Wednesday 1/25/17

  1. Testing a theory: Day 1
  2. How to Vet a Judge
  3. Blind Leaders of the Blind
  4. News of the Weird
  5. The Left needs adversaries on the Left


1

The theory of the Dictatorship of the Trolletariat, which I discovered yesterday, held up really, really well as I listened to All Things Considered and read my three newspapers Tuesday and Wednesday.

Donald Trump insists he lost the popular vote because of illegal aliens voting. So what? He won the Presidency by the election rules, with 306 electoral votes.

But that doesn’t stop Mara Liasson from obsessing over it (starting at 1:18) and then earnestly examining the ramifications (starts at 2:30) of a false claim that makes zero difference to anything. I checked my calendar, and it’s too late for me not to vote for him for this quadrennium — again.

Meanwhile, Trump could have been looting Fort Knox, unnoticed. Great job, NPR!

2

The rest of my Tuesday reading felt like (a) things unlikely to be of general interest,  (b) chicken little stuff (I’m tired of it and tired of sharing it) or (c) stuff that needs some more digestion before I’d venture comment.

An exception: Justice Sotomayor’s advice for Senate judicial confirmations. Good stuff.

3

Another exception, albeit a depressing one: The Business of Evangelicalism: Notes on Timothy Gloege’s “Guaranteed Pure” at Mere Orthodoxy (which, be it remembered, is serious young evangelicalish types).

For my purposes, you can start at the section on DL Moody and the Emergence of Business Thinking in Evangelicalism, which chronicles the radical departure of Evangelicals from relatively ecclesial Protestantism, which then still persisted, to individualistic and unaccountable versions of putative Christianity. And the most pathetic thing is that the radicals with the business methods now are (and now with some justification) considered “conservative.”

Reading how this happened made me a little nauseous and very, very glad to have left Evangelicalism behind, not for something “liberal” religiously or politically, but for something authentic, historic and rooted. A frog in a pot on the stove does not notice the rising temperature, they say; I dare add the corollary that he’s unlikely to notice his pond getting fetid over the decades, either. Not without more reference points than a Bible that famously can be tortured into saying whatever the torturers want to hear.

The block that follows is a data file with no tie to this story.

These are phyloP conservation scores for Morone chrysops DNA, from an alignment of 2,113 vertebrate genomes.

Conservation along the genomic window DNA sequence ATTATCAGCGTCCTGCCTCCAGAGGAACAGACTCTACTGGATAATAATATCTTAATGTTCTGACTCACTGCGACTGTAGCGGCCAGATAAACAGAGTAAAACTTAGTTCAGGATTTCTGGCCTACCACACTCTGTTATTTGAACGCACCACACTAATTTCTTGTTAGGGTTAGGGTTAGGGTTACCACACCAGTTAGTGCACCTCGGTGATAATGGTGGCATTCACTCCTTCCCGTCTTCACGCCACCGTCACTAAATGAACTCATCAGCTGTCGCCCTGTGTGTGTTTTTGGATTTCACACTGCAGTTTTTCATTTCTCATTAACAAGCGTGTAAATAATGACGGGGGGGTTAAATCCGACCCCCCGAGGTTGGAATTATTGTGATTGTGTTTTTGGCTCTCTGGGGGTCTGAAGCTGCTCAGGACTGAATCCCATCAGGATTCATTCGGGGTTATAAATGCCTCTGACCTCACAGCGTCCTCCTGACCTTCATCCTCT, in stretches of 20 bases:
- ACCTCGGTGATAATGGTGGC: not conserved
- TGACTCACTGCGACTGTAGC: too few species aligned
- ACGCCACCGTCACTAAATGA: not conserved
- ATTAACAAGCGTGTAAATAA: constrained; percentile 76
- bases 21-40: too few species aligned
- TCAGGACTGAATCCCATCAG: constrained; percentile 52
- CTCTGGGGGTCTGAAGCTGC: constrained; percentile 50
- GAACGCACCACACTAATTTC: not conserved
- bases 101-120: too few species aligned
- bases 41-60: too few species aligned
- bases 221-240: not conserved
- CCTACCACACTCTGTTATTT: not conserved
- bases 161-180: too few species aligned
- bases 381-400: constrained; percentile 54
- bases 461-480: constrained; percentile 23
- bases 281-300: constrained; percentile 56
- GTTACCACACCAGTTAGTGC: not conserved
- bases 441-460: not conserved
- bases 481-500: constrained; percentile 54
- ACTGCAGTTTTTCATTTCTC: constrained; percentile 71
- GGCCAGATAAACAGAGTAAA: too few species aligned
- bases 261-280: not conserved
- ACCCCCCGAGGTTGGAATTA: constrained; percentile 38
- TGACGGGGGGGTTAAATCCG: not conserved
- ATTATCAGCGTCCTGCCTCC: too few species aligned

That the “business of Evangelicalism” may have biased Evangelicals toward crooked businessman Trump is not of much concern to me because religion is not to be valued for its macro political effects. What does concern me is that these guys have turned the precious Christian faith into a racket and a political force, but are so rootless that they’ll adopt whatever the market is calling for and call it “Guaranteed Pure” and biblical. They were flirting with heresy on the Holy Trinity recently and are quickly falling to same same-sex “marriage.”

“Just you watch,” as Rod Dreher sometimes says. They are blind leaders of the blind.

4

While we’re on religious oddities, check out this and this (I have no idea what verse in the Book of Revelation Bonnie F. Kaite might have in mind or how she came to this bizarre interpretation — oh, wait!)

5

The New York Times is in suddenly in hot pursuit of the truth that First Amendment protections shudder and could crumble under the weight of a rotten culture. Of course, conservative Christians are a couple of years ahead of them on that, as the the rotten culture has strained the religion clause (some say “clauses”) of the Amendment (think “Indiana RFRA” and “Memories Pizza,” where the rotten culture was amplified and goaded on by the baying packs of journalists).

As if by magic, Pascal-Emmanuel Gobry comes along a complements the little insight I had when I read the Times’ warning, positing that there’s something American liberals could really learn from French liberals:

The French left, by contrast to the American left, has intramural debates, and they are not just debates about means, but philosophical debates. On the American left, I can only think of one similar bomb thrower: Camille Paglia, and she’s distinguished by precisely how lonely she is in this role, and how little the vast mainstream progressive left listens to her.

Perhaps one reason why you don’t see this sort of debate within the American progressive left is simply that the American progressive left doesn’t care much about culture at all. As my colleague Damon Linker pointed out, there’s much more interest in the intellectual life on the right than on the left. In France, having at least a veneer of high culture is still mostly a requirement for entry into the battlefield of ideas. But too many on the American progressive left see philosophy and history as holding little interest since the only lesson of the past is that it must be transcended.

If you don’t think conservatives argue among themselves, read the first part of Gobry’s piece or go re-read item 3, above.

* * * * *

“In learning as in traveling and, of course, in lovemaking, all the charm lies in not coming too quickly to the point, but in meandering around for a while.” (Eva Brann)

Some succinct standing advice on recurring themes.